Jeffrey is escorted to my office by Michel from The Steady Collective. He’s agreed to talk with me about the opioid epidemic—how he sees it.
Jeffrey is involved in Steady’s Peer to Peer program. This means he takes 100-200 clean needles at a time out onto the streets and hands them out to folks who can’t make it to a designated pick-up. He carries a sharps container, picking up used needles as a public and environmental service. He flushes them with water before depositing them in the container so that he does not get searched and charged with paraphernalia. These are the tricks-of-the-trade you learn when attempting community outreach.
Jeffrey is helping me with a piece of writing that will address the intersection of Haywood Street and the opioid crisis and so for the next hour we talk about a number of hard-to-swallow realities. Jeffrey is not a drug user himself. He has never been an IV drug user. So I ask him why he shows up the way he does. I actually ask him this three times, in different ways. The first time, he says its because he knows a kid who stepped on a needle and got Hep-C. The second time he says its because of his friends–he just cares about them. Later, Jeffrey tells me he was adopted. Because his biological parents had been addicted to drugs. “Maybe that has something to do with it.”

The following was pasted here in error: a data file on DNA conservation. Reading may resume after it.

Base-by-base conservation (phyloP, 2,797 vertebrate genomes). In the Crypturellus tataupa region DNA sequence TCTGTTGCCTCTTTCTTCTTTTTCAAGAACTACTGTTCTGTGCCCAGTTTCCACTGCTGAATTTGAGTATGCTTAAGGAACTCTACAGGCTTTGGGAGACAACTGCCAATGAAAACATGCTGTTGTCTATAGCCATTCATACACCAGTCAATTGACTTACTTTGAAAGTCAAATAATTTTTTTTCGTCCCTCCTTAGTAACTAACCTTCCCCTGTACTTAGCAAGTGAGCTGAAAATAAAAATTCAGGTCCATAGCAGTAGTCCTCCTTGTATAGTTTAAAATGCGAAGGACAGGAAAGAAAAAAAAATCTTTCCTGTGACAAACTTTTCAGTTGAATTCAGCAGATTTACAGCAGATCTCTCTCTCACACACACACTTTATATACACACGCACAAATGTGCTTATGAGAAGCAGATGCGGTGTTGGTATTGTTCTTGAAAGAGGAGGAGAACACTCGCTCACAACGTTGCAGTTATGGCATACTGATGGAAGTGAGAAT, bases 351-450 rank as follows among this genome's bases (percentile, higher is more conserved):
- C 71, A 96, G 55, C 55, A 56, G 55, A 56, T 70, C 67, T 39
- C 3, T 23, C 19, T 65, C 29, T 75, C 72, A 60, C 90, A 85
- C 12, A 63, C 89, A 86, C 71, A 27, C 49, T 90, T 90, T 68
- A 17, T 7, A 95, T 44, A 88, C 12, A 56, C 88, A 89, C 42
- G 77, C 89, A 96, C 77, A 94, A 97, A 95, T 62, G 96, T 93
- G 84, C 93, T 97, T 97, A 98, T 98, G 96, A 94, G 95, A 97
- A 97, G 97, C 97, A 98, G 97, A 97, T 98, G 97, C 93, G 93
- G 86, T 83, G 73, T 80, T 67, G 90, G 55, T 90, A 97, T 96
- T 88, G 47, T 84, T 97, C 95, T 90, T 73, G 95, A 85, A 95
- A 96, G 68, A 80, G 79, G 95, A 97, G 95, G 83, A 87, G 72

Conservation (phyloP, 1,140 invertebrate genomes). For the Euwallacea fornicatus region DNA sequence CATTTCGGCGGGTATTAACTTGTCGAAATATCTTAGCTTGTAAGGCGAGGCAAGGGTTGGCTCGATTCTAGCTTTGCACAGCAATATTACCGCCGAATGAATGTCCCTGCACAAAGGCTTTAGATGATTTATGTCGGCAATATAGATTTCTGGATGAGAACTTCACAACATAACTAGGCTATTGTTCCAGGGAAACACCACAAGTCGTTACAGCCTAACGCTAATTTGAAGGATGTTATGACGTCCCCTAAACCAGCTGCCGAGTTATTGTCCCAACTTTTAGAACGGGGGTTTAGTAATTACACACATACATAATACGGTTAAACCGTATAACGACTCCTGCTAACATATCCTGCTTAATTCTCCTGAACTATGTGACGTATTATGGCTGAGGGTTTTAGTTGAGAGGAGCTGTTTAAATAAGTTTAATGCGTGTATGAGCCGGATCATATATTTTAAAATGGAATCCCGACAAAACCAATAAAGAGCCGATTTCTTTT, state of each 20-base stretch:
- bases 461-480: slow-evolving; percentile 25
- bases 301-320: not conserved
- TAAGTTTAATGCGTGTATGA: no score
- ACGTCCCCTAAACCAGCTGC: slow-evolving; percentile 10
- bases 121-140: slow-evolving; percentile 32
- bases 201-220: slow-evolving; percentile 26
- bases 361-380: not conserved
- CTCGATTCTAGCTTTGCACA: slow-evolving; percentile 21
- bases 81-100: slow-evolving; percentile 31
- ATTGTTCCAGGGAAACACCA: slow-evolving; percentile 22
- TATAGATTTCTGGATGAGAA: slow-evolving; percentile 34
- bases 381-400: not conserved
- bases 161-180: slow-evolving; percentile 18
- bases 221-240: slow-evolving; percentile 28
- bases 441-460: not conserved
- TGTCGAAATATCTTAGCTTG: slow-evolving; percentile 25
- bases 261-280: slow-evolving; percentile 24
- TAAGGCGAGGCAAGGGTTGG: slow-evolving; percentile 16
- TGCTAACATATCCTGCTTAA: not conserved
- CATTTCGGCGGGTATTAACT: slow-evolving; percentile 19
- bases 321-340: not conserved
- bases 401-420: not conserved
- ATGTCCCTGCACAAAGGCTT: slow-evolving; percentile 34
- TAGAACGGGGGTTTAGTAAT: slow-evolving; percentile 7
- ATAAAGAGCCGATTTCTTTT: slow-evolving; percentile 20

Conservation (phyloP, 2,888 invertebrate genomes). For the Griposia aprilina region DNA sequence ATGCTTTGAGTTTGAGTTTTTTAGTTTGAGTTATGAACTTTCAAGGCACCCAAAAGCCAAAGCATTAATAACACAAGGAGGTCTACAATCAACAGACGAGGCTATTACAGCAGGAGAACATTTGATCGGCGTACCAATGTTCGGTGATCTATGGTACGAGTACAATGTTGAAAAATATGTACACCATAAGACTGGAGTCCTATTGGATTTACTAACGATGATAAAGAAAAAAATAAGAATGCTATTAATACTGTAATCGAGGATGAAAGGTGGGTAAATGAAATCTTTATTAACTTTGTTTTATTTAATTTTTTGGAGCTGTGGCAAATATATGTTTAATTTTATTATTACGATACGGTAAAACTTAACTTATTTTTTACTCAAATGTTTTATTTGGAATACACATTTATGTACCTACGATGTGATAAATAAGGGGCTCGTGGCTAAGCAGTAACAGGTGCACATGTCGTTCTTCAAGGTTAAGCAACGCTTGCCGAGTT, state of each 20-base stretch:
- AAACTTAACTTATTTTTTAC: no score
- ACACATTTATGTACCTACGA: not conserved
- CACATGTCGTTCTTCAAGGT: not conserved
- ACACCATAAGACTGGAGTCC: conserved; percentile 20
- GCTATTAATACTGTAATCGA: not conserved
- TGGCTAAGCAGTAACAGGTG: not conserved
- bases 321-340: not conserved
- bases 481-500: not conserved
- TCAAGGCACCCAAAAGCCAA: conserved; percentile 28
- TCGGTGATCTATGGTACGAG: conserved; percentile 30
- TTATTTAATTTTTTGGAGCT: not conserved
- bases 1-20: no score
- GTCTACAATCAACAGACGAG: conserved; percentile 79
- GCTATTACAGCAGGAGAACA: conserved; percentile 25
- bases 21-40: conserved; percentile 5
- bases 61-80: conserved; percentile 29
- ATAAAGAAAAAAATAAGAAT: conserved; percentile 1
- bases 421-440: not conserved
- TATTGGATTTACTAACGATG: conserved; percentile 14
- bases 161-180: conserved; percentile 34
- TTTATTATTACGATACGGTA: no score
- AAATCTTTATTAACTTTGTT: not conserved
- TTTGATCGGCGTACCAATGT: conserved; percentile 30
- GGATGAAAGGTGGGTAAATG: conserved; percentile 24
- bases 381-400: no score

“So when you’re out there providing needles, administering Narcan, picking up needles by the dozen, do you have an agenda? Are you trying to convince folks to change their ways or go to rehab?” “Not really. People try to say I’m helping people use. I’m just trying to help them use a clean needle.”
Jeffrey does not seem to have over-analyzed the current epidemic. He doesn’t lay down statistics or national trend information. Jeffrey fills his backpack up with needles. He hits the streets. He meets people where they’re at. No questions. And in doing so, Jeffrey reminds me that the intersection of Haywood Street and addiction, it’s actually quite simple: where you are, there we are.